The saint today, the patroness of Hungary (+1320), and the niece of Saint Hedwig of Silesia, (+1243) belongs to the ’24’ club – saints who died at that youthful age, or thereabouts – Saint Therese, Pier Giorgio, Gemma Galgani – all having fulfilled a long space in a short time. And Elizabeth certainly did. In 1221, at the age of 14 (still the minimum in canon law), she was married to Ludwig IV, Landgrave of Thuringia, and they lived a happy conjugal life until her husband’s untimely death six years later, while she was pregnant with their third child. He himself had been quite content with his wife’s devotional life: Her strict prayer schedule, her generous almsgiving and feeding of the poor, although it is told that he drew the line at coming home and hearing his wife had placed a leper in their marriage bed – and we should sympathize with the man. But when he drew back the covers in indignation, there instead was Christ crucified on the Cross. Strange things happened in that age of Faith, and who are we to gainsay?
There is also the story of her husband – or perhaps her uncle, who was not so well-disposed towards her – meeting Elizabeth as she was bringing food to the poor. To ensure in the presence of his nobles that she was not stealing riches from the treasury, he asked to see what was in her apron, and when she opened it, beautiful and miraculous red and white roses fell to the ground, reminiscent of the future miracle of Juan Diego.
Hearing of her husband’s demise on September 11, 1227, she lamented: He is dead. He is dead. It is to me as if the whole world died today. After Ludwig’s death, Elizabeth threw herself fully into religion and a preparation for eternity.
She made a vow of obedience to her spiritual director, Konrad von Marburg, who seems to have been inordinately strict with her – but one wonders who was the stricter. Like the little seers of Fatima, she seems to have ‘seen’ eternity close-up, and the vanity of this passing world, with all its pleasures and fancies, so ethereal and unreal. She made a promise of celibacy – hindering her family’s dynastic ambitions – and moved out (or was kicked out, depending on which version) of her castle, moving to Marburg, where she built a hospital, in those days well before public medicine, and tended to the sick, the suffering and the poor, amongst whose number she soon counted herself, going peacefully to her eternal reward a few years later, on this November 17 in 1231 after a full life, at the age when most young women – and, yes, young men – in the Western world are still wandering and wondering what to do with themselves.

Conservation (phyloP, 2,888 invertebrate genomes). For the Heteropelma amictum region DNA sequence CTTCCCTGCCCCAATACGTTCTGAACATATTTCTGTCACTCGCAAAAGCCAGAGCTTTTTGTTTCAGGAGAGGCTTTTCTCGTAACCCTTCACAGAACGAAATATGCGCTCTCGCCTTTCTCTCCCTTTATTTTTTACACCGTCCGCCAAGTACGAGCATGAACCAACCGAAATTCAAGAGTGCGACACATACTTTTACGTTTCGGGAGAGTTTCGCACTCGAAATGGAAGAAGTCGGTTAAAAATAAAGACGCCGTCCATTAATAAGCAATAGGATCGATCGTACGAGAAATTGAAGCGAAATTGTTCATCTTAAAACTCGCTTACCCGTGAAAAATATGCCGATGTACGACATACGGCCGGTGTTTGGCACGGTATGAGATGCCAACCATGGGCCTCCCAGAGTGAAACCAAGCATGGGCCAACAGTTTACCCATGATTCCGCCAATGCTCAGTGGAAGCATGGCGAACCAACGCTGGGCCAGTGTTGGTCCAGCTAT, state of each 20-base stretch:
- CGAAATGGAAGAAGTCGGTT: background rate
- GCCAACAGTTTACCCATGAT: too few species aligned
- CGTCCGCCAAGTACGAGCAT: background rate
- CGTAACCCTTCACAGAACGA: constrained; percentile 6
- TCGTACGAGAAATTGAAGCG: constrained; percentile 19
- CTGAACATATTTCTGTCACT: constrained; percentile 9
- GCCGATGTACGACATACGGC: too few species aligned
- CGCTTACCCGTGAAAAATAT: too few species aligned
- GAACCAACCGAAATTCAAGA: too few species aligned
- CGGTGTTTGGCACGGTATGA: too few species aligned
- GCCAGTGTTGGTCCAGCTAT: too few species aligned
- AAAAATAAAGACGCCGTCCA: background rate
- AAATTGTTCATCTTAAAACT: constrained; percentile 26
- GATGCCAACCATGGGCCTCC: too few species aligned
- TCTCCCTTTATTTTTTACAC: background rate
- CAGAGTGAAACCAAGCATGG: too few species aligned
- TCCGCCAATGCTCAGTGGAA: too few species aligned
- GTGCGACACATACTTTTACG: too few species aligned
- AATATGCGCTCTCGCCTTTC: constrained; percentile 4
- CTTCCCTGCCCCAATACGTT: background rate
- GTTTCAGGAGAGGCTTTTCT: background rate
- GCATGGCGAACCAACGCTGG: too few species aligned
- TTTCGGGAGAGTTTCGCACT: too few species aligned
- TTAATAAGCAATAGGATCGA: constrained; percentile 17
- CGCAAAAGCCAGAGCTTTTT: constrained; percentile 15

Such was Elizabeth’s reputation for holiness, along with the abundance of miracles through her intercession, that she was canonized just shy of five years later, by Gregory IX on May 27, 1235. Her tomb was a very popular place of pilgrimage for many years, and a grand church built in her honour by the Teutonic Knights, but like the latter, devotion has faded of late.
One wonders how many know her story. The magnificent Elizabethekirche still stands as a testament, and, like a priest waiting to hear confessions, Elizabeth is amongst the heaveny host heaven, waiting for our prayers and requests.
So send them along – you never know what miracles might be sent your way.